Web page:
Dont have time to post an example but will check back later and see if srochford or someone else has posted back.

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    If you start the games through a batch file instead you could use the following:

    Code:
     
    start /wait "C:\Games\Starcraft.exe"
    shutdown /l

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    that looks too simple!!! run that batch file from the logon script and your sorted!

    James: Will this only work as a batch file or will a VBS do it also?

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    All it is, is a couple of cmd-line commands.

    The first one starts a program, then pauses the batch until that program closes.

    The second one forces a logoff.

    I love simple solutions. I'm not sure whether or not you could do something similar in VBS, but I'd be very suprised if you couldn't.

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    VBS would be:
    Code:
    set oShell=createobject("wscript.shell")
    sCmd="C:\Games\Starcraft.exe"
    oShell.run,,true 'true forces it to wait for process to finish
    Set OpSystems = GetObject("winmgmts:{(Shutdown)}//./root/cimv2").ExecQuery("select * from Win32_OperatingSystem where Primary=true")
    
    for each OpSys in OpSystems
    	OpSys.Win32Shutdown 0
    next
    the WMI stuff to log off is a bit of overkill - you could just do:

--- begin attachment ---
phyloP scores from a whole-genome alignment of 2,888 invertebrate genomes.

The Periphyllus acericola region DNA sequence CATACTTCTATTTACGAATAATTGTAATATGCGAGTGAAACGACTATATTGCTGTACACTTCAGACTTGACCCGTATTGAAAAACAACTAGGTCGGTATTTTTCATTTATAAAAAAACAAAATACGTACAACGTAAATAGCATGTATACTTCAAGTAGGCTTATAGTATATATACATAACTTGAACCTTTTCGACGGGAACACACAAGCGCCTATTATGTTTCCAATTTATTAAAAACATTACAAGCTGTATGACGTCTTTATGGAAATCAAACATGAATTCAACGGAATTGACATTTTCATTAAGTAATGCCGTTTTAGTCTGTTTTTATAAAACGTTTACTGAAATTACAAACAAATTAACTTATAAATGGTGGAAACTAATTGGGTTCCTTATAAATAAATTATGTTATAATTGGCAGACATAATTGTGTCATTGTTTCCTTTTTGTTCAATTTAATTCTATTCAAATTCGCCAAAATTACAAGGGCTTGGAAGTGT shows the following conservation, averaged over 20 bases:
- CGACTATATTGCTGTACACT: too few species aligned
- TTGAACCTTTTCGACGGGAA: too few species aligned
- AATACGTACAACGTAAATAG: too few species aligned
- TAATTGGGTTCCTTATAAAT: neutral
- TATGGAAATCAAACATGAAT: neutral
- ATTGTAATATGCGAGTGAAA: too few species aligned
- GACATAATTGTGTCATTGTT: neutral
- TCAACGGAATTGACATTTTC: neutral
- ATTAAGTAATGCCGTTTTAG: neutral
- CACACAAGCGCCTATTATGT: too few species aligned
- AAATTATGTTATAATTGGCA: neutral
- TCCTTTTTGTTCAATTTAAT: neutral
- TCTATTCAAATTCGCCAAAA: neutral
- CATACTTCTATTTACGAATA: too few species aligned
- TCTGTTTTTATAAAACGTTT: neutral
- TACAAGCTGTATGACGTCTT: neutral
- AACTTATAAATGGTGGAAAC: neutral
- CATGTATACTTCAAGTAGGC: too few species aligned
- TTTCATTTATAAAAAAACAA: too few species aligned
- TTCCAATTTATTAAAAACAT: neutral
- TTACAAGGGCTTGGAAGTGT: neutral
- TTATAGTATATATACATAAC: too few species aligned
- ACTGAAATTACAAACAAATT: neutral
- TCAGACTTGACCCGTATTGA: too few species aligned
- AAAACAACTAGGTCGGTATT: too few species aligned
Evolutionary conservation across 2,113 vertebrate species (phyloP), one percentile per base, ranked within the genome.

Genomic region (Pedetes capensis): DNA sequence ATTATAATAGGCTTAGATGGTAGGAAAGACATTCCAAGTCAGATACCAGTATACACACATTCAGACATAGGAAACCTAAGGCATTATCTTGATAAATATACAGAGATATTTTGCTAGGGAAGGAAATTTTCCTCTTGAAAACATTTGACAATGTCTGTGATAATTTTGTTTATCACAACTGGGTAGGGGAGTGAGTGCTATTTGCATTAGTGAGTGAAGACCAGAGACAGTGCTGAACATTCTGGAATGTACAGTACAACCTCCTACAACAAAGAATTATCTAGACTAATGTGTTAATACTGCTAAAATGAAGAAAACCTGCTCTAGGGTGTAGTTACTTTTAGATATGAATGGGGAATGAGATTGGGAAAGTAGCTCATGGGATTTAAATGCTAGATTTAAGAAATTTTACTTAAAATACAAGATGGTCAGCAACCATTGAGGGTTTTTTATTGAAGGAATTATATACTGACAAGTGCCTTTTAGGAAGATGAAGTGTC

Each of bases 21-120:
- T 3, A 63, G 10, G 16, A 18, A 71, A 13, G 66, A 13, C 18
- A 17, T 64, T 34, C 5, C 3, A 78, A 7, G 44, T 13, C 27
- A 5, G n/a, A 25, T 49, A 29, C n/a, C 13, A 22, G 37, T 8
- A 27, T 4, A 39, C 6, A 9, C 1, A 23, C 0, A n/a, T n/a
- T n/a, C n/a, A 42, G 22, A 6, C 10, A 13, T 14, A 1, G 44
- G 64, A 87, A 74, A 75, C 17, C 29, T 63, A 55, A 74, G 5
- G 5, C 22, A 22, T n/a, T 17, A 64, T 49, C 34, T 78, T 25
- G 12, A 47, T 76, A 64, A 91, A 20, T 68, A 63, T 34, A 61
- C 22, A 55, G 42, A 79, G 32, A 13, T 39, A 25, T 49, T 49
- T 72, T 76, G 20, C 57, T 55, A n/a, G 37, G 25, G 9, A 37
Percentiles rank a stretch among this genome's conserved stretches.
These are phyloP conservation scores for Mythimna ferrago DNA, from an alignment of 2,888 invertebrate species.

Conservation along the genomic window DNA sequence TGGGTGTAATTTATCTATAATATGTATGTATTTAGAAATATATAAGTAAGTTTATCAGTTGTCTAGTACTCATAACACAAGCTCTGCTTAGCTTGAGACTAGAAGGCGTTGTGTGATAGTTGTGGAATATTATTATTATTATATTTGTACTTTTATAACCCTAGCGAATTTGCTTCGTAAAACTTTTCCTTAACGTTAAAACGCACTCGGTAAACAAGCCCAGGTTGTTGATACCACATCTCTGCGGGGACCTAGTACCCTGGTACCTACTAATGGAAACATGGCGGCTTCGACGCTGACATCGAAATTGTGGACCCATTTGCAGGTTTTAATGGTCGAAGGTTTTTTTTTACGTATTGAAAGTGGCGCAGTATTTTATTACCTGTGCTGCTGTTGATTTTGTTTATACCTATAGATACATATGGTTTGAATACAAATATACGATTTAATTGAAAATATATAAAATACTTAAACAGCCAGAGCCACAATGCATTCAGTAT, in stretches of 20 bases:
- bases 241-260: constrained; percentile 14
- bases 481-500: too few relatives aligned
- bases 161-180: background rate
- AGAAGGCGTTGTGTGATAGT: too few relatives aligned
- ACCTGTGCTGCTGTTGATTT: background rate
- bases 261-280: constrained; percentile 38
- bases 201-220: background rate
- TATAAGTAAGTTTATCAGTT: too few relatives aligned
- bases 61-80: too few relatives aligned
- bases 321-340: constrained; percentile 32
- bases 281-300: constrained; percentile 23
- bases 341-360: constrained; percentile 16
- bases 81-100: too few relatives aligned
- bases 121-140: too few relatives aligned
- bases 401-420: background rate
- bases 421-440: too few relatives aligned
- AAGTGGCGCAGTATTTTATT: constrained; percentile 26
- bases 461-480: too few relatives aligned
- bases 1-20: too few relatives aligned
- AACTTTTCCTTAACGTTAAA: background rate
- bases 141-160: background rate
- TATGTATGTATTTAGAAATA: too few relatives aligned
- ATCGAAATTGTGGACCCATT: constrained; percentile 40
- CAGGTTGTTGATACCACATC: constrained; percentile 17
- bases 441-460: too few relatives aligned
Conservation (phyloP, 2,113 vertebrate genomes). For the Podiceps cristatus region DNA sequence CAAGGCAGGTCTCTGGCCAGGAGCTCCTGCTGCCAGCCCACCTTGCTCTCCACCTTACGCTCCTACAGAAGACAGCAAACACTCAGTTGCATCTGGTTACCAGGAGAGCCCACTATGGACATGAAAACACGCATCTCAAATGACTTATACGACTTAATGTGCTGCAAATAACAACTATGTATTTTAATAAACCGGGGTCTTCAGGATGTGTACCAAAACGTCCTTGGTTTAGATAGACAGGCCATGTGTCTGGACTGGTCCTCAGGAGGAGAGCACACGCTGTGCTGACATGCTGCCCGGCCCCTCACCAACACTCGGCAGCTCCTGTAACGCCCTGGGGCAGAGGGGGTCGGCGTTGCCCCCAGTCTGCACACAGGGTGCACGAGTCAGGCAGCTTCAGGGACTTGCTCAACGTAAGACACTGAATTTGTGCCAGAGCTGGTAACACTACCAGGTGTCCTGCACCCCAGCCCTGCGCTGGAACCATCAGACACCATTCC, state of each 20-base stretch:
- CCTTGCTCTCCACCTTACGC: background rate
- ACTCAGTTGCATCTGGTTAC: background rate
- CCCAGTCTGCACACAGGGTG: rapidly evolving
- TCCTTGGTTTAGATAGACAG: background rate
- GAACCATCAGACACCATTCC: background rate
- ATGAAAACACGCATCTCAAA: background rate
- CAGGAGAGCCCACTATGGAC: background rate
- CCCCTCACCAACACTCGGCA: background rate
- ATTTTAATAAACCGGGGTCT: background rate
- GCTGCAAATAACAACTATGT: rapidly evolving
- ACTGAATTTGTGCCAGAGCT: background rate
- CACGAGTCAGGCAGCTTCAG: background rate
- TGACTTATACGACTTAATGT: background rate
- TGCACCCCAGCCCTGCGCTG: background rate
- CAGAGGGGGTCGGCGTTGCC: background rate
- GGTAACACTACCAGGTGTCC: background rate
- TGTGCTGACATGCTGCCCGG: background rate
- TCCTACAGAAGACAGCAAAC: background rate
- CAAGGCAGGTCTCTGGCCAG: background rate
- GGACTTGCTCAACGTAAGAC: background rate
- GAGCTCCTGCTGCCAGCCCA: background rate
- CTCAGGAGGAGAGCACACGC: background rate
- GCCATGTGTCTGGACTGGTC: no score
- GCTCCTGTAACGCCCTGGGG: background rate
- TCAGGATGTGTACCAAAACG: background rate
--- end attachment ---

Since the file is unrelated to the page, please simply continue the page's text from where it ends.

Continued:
Code:
    sCmd="shutdown /l"
    oShell.run sCmd
    you then run this with "wscript <name of vbscriptfile>" (you want wscript otherwise a cscript window will lurk in the background)

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    SYNACK's Avatar
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    Why not just change the shell application of each different user to be the game itself. That way only the game loads and when they quit it logs out, no scripting nessisary:

    How To Change The Windows Xp Shell.

    It also saves a few of those prescious CPU cycles and megabytes of RAM for the games themselves as explorer is not running in the background.

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    matt40k's Avatar
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    Make a .exe with links to the programs then use a local gp to use a custom GUI

    User Configuration | Administrative Templates | System | Custom user interface